Chia, kaskas and basil seeds: Know which is which

Coconut, mango and chia seed pudding
Coconut, mango and chia seed pudding. Photo: iStock/Arx0nt

Chia and kaskas seeds are popular choices for adding a nutritional boost to various dishes. They are known for their ability to absorb water and form a gel-like consistency and are often added in refreshers, summer drinks, faloodas and desserts. Despite looking similar, they come from different plants and regions.

Chia seeds are native to Central and South America, kaskas (also known as sabja seeds) are from Southeast Asia. Basil seeds are the same as kaskas, coming from the sweet basil plant. Each seed offers its own unique nutritional benefits and culinary uses

Here's a comparison of them:
Chia seeds

  • Chia seeds come from the plant Salvia Hispanica, which is native to Central and South America.
  • Chia seeds are rich in omega-3 fatty acids, fiber, protein, antioxidants, and various vitamins and minerals.
  • Chia seeds can absorb liquid and develop a gel-like consistency, making them suitable for puddings, smoothies, oatmeal, and as an egg substitute in vegan baking.
The antioxidants in chia seeds prevent cancer, maintain blood sugar levels, and improve cardiac health. Photo: Shutterstock/Makistock

Kaskas (sabja) or basil seeds

  • Kaskas seeds, also known as sabja seeds or basil seeds, come from the plant Ocimum basilicum, commonly known as sweet basil. They are native to Southeast Asia.
  • Kaskas seeds are a good source of fibre, protein, and various nutrients. They are particularly known for their cooling properties in Ayurvedic and traditional medicine.
  • Kaskas seeds are often used in beverages like falooda and sherbet, as well as in desserts and puddings. When soaked in water, they develop a gel-like coating similar to chia seeds.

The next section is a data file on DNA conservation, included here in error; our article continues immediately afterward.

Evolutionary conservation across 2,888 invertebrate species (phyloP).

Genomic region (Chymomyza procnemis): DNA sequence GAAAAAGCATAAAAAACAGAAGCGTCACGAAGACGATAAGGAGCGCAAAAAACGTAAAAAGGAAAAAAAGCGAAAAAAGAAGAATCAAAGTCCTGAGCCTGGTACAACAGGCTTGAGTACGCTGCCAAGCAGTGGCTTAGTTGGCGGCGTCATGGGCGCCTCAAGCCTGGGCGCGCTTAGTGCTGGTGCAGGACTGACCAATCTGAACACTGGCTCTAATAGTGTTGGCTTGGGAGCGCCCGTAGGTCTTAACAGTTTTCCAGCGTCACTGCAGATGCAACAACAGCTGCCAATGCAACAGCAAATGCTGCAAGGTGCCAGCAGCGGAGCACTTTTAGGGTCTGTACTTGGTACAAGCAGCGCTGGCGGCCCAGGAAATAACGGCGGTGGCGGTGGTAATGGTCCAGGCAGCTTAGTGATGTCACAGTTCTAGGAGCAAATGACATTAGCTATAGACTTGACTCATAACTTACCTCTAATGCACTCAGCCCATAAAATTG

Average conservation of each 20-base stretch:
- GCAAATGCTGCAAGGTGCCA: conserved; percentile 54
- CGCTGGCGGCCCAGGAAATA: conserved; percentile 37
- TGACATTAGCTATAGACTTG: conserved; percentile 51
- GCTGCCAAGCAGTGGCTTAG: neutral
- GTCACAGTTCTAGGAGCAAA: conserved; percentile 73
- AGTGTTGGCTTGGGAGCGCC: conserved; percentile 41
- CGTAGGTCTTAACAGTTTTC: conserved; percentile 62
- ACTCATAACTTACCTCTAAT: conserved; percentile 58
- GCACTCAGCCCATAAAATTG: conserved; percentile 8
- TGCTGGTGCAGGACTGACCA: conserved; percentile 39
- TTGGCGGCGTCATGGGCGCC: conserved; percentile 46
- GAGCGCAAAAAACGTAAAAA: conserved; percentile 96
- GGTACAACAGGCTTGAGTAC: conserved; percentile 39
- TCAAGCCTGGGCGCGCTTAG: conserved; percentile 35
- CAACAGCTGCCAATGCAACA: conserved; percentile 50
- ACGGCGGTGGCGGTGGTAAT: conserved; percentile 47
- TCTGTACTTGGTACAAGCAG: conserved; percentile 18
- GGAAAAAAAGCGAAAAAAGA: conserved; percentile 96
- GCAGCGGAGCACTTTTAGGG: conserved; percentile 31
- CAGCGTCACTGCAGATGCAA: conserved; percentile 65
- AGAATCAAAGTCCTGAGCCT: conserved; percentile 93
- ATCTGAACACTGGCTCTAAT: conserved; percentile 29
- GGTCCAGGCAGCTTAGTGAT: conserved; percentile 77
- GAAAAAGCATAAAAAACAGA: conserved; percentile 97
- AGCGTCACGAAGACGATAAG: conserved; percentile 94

Soaked basil seeds
Soaked basil seeds. Photo: iStock/mirzamlk

Khus khus (poppy seeds)
There is another seed, commonly found in Indian kitchens, that often gets confused with kaskas – poppy seeds. Poppy seeds, used as an ingredient in many dishes, are commonly known as 'kus khus'.

Poppy seeds
Poppy seeds. Photo: iStock/Arnav Ray
  • They are derived from the opium poppy plant (Papaver somniferum).
  • They are tiny, round seeds with a wheatish colour.
  • They are commonly used as a thickening agent in gravies, curries, and desserts. Also used as a garnish or topping for bread and pastries.
  • Poppy seeds are rich in healthy fats, dietary fibre, protein, calcium, magnesium, and phosphorus. However, they are also high in calories.
  • Poppy seeds contain compounds like linoleic acid and oleic acid, which may have beneficial effects on heart health. They also contain small amounts of morphine and codeine, although these are not present in quantities significant enough to have psychoactive effects when consumed in culinary amounts.
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